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  • Editorial: Why does Apple have a monopoly on responsive corporate values?

    Further, Apple has been assailed for decades over policies including its non-replaceable batteries. Yet from the first iPods to modern devices, Apple has effectively erased the use of millions of replaceable or disposable batteries that would commonly end up as toxic garbage, while at the same time advancing the state of the art in battery chemistry to achieve all-day use without the need to carry a series of battery packs. Samsung and other makers initially promoted disposable batteries but were eventually forced to follow Apple's lead-- only because it became cost-efficient, not because of any real values held by its executives.

    In some areas, environmental concerns are simply efficient business decisions. The massive cloud services operated by Amazon, Google, Microsoft, and Apple require vast amounts of energy to operate and cool, so it simply makes sense to position these next to cheap sources solar, geothermal, or hydroelectric power. Many of these companies tout their "environmental" credibility in these areas, but Apple is unique in driving all of its corporate and even retail operations from renewable energy, when doing so isn't just the cheapest way to do business.
    I get that Apple has values and all and I praise them for it but some of the examples are stretching reality. Is there any evidence that Apple used non-user replaceable batteries for environmental reasons or that they made a positive difference? The argument has always been that sealing the unit and making them custom results in a better product and prevents third-party batteries causing malfunctions.

    How does it follow that when Apple does something, it's because of the company's values but when Alphabet does it, it's just for business reasons. Google became carbon neutral 12 years ago. There's once again an Apple lens put on every competitor even though they have completely different businesses. The one most important thing Alphabet could do is improve the efficiency and source or electricity feeding its data centres and its focused on that. Apple sells handsets, they obviously focus on reducing the impact of those.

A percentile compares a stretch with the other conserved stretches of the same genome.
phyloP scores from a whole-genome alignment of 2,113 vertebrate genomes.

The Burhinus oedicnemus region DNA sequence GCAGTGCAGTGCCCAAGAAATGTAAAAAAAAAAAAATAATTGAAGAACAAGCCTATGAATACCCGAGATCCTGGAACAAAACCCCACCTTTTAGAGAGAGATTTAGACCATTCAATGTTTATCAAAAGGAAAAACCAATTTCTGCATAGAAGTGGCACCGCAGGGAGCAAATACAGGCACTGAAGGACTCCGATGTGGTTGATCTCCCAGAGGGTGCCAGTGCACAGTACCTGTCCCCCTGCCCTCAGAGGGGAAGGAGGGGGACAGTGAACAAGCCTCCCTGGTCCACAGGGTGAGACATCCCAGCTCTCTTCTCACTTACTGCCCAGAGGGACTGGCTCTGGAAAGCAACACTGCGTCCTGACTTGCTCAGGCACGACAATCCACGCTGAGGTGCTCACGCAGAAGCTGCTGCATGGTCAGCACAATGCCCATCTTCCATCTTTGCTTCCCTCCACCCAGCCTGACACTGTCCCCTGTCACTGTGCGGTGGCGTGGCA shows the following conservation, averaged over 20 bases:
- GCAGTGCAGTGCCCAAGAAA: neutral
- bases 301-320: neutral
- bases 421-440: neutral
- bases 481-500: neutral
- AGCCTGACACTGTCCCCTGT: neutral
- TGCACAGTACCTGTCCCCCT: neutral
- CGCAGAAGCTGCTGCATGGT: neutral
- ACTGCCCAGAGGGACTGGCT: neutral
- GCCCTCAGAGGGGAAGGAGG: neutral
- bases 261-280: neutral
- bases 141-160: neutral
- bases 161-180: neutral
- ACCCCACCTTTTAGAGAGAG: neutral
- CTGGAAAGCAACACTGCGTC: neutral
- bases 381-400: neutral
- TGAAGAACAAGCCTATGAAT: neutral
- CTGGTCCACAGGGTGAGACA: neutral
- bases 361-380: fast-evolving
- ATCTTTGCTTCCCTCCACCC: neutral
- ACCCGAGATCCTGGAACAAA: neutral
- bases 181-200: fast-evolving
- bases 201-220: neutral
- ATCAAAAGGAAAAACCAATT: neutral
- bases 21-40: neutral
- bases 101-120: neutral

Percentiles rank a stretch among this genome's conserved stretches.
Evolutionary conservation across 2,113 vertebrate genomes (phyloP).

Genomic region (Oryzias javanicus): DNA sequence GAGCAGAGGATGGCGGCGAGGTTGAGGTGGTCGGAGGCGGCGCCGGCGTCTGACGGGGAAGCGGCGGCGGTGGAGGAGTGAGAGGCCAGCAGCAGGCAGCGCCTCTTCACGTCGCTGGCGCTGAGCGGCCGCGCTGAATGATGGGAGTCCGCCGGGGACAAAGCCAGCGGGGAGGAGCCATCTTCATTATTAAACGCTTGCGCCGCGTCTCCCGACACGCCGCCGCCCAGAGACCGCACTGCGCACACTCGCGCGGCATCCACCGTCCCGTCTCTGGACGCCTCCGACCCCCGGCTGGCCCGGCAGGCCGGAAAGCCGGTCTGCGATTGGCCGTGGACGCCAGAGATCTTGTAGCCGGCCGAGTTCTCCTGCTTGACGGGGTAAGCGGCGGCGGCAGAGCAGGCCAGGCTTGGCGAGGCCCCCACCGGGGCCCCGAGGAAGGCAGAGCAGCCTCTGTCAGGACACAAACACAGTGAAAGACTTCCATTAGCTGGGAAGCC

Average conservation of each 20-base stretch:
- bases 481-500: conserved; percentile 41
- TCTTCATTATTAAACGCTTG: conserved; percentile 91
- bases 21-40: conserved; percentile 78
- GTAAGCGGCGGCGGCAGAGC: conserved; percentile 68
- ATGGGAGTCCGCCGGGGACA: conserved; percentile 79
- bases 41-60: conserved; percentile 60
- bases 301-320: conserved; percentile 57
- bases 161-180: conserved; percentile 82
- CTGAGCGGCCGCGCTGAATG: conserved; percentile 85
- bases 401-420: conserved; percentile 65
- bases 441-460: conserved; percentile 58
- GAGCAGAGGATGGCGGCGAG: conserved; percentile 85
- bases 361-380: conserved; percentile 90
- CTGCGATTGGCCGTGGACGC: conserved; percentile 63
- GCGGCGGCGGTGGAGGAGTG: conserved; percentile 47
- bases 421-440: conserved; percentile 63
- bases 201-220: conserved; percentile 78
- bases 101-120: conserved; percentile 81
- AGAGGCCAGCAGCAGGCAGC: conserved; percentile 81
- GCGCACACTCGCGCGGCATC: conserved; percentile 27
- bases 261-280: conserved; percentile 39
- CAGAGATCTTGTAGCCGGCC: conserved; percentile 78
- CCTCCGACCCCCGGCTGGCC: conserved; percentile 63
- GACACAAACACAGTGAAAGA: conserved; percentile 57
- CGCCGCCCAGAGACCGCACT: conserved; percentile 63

These article would have been much better if you focused the positives that Apple is doing rather than ranting about competitors. Who knows, maybe you could have even suggested some ways Apple could improve so it can continue getting better.
  • Apple acquires self-driving car startup [u]

    MacPro said:
    cornchip said:
    The number of people who keep claiming Apple isn’t working on a self-driving car are starting to dwindle. You guys still around..?
    Apple Car = nope
    Apple software in car = yep

    What we have here is self-driving cars are a ridiculously long project, and most of the startups with that goal will go belly up.  Apple’s getting assets/people they want on the cheap.

    I don’t think self-driving cars are a good idea, but driver assists are valuable.  So is data on driving habits, data, and up sell opportunities.

    Google paved the way with Google Maps... it’s free, but is it really?  
    I used Google maps instead of Apple Maps the other day to check out some information in the Plaka in Athens.  I've been inundated with emails selling everything under the sun related to Greece and Athens ever since ... so no it's not free.